Last year Jimmy Carter made news for having resigned from his church—after sixty years—because of its refusal to ordain women and its insistence that wives be subservient to their husbands. He had disassociated himself from the Southern Baptist Convention in 2000, but an opinion piece he wrote advocating women’s rights brought his departure back to the headlines. From what I understand, Carter had long criticized these views within his church. I guess his patience finally gave out.

His decision brought to mind my many discussions over the years with certain college friends who wonder how I can possibly be part of a church that fails on so many levels to empower and include women. These friends are capable, smart women, women who have raised children and run companies. Though they are prayerful and religious, their patience with the Catholic Church ran out a long time ago, and they left it to become exemplary Congregationalists or Episcopalians. Over time we’ve come to a respectful détente, but Carter’s grand exit opened the way for a couple of biting phone calls and e-mails from a few of them.

It’s not my aim here to discuss the ordination of women, or even to evaluate the church’s treatment of women in general. I’ll leave that to those who are brighter and have more ink to spare. I merely want to point out something that is obvious to all Catholics at the parish level—namely, that a holy order has come to women from somewhere higher than Rome.

I was first made aware of this by the finest of teachers. Wanda was the secretary at the first parish I was assigned to as a newly ordained priest, decades ago. I was the third such newbie in a relatively short period of time at that parish, and Wanda joked that she should get combat pay for having to train this succession of neophytes. One day, she was at her desk in the office when there arrived a parishioner whose husband had recently died, a widow still fresh in her grieving. Passing through, I overheard Wanda, a widow herself for many years, engaging the woman in quiet conversation. A short while later, I walked through again and found the office deserted; later, I discovered that Wanda had taken the woman into the kitchen and made her a cup of tea. “The poor dear needed someone to listen to her who understood what it was like,” she told me—the first of many lessons from a master.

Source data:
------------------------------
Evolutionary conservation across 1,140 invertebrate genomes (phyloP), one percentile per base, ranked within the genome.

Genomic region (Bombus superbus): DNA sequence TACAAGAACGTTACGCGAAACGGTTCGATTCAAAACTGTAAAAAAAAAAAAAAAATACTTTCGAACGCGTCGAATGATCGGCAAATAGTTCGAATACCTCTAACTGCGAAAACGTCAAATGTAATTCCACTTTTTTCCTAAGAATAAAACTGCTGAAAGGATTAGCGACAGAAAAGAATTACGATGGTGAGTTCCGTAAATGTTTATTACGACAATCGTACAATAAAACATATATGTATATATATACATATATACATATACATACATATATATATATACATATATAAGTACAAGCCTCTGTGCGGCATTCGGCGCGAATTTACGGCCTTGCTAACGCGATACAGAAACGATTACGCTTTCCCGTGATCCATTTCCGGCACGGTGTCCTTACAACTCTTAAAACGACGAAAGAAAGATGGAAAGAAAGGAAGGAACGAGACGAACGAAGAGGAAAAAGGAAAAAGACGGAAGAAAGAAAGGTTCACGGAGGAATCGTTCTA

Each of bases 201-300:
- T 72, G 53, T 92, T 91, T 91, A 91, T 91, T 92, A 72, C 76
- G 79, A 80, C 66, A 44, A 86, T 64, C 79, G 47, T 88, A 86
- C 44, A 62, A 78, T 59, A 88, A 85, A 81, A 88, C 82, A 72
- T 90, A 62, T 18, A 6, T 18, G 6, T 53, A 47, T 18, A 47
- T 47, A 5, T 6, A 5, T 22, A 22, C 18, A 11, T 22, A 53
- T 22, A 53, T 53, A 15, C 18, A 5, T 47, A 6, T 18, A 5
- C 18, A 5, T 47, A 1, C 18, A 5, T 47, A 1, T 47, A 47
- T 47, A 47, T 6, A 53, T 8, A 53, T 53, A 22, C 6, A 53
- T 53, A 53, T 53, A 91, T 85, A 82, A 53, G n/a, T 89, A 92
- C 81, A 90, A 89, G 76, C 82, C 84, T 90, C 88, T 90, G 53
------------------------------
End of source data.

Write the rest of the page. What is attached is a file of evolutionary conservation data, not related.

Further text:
I began then to understand that there are whole worlds of experience that men will never discover, and that God sends effective ministers to those worlds regardless of whether they are ordained. I’ve watched it happen many times. A woman will discreetly put a plate of food together at a parish party, slip on her coat, and take the meal down the street to someone who couldn’t be there, quietly rejoining the table before anyone notices she’s been gone. She’ll give a young mother a call after a prebaptismal class because she sensed something was amiss, and end up becoming the vehicle to heal a crippling depression. She’ll relate how she and her sister anointed the body of their mother with oil blessed in a cup, because no priest could come.

Time and again, I have seen it: a way of ministering that in many ways is uniquely feminine. It has a gentle and intuitive touch. Its authority doesn’t rely on a formal imposition of hands, but rather a divine imperative from the heart. I have seen it, and it has made me marvel at a God who refuses to be contained.

At my parish, a woman organizes the biggest annual fundraiser. Women ensure that the hall looks festive for our Christmas party. Women are the best lectors and most conscientious meal-makers for the soup kitchen. From what I’ve seen, women are the wind in the sails of most Catholic parishes. A friend of mine often jokes that if all the women who volunteer in parishes were to stop what they were doing at the same time, the entire church would grind to a halt in two weeks. She laughs when she says this.

I never laugh. The prospect scares the hell out of me.

Fr. Nonomen (a pseudonym) is the pastor of a suburban parish. He has been a priest for more than twenty years.
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Published in the 2010-02-26 issue: View Contents
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